characters.”(Adanewmedia) It touches what females and ales go through to become one of these

heroes. Females are visualized, because of their costumes and how they talk in the dialogue; males are

sexulized for the expectations of their body and personality that have to be greater than females

Females are mostly biased of the idea, seeing in the conversation above, of having a strong lead heroine

that are wearing inappropriate clothing, or the body which is unrealistic to the eye, especially for the

entertainment for men. Male superheroes can also be portrayed as “eye candy” for women to gawk at,

making them want a man like that. Superheroes in movies have improved with the costumes from the

1900s and the technology for the powers from the movie Superman (1978) where you see superman in

a costume with underwear over his pants, then in the Batman V. Superman (2016) you see that the suit

changes drastically making it modern and appealing to the eye. However, people are still not pleased

with how they are portrayed.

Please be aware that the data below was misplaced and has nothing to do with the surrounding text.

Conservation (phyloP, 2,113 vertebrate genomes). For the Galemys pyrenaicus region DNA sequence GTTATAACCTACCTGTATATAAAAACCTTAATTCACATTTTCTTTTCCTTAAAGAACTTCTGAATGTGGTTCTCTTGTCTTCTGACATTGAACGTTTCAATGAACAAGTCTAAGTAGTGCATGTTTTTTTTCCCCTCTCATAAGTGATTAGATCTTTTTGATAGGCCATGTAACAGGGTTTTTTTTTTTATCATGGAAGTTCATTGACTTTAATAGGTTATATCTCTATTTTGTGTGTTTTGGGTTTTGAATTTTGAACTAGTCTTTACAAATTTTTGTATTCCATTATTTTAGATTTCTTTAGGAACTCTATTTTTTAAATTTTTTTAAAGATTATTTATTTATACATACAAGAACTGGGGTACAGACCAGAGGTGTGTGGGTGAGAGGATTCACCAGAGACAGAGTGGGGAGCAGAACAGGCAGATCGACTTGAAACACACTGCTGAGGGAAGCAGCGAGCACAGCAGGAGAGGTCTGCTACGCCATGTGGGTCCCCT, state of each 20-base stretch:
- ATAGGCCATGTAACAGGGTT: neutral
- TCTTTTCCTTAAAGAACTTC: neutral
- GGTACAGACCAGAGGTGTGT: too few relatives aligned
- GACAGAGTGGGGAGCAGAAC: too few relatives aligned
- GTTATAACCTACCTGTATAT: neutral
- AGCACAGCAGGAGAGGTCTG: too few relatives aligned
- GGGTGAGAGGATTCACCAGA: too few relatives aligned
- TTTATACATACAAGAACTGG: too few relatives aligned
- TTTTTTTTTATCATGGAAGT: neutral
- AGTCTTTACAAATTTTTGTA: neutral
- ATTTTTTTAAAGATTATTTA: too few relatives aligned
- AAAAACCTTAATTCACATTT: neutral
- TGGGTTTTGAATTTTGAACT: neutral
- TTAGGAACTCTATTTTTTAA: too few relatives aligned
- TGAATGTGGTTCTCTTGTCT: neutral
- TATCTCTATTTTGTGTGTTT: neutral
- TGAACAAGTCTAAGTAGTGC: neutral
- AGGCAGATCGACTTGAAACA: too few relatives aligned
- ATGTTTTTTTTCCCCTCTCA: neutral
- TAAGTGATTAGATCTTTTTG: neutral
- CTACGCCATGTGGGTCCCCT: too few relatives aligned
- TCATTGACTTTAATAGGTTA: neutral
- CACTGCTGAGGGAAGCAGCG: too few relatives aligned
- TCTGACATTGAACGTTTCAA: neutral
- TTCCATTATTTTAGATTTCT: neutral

Often in cinematic films, they always have at least a few females that are half dressed or are is a

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damsel in distress. Hillary Pennell and Elizabeth Behm-Morawitz at the University of Missouri

elaborates that, “it is not common to the heroines in superhero films as we see Risque, Wonder Woman;

Mystique; Ruby Summers; Storm; Supergirl; Poison Ivy, etc.” (Scientific American) and more, that

their body types and clothing is sexual so they could be noticed by movie watchers. Pennell and Behm-

Morawitz explains that they are often unrealistic, visualized representations of female figures, with

large chests, curvaceous backsides and unattainable hourglass dimensions. “Their skin-tight outfits

accentuate their sexuality with plunging necklines and bare skin, and many of their names connote,

shall we say, a slightly less respectable profession than super heroine.” (ScientificAmerican) It's saying

that with their clothing that the heroines wear, they are seen more sexy which makes them less

professional to the business and unrealistic with the bodies that females and nonetheless males can’t

have. For years, costumes have made a huge impact of how a female is seen at, because it what you see

in every movie. Typically, when seeing a superhero film, people have judgment on the females more

than males. “The female victim is typically delicate, naive, and defenseless, but at the same time sexy

and beautiful. What she lacks in strength and cunning she makes up for in kindness and curves. It is not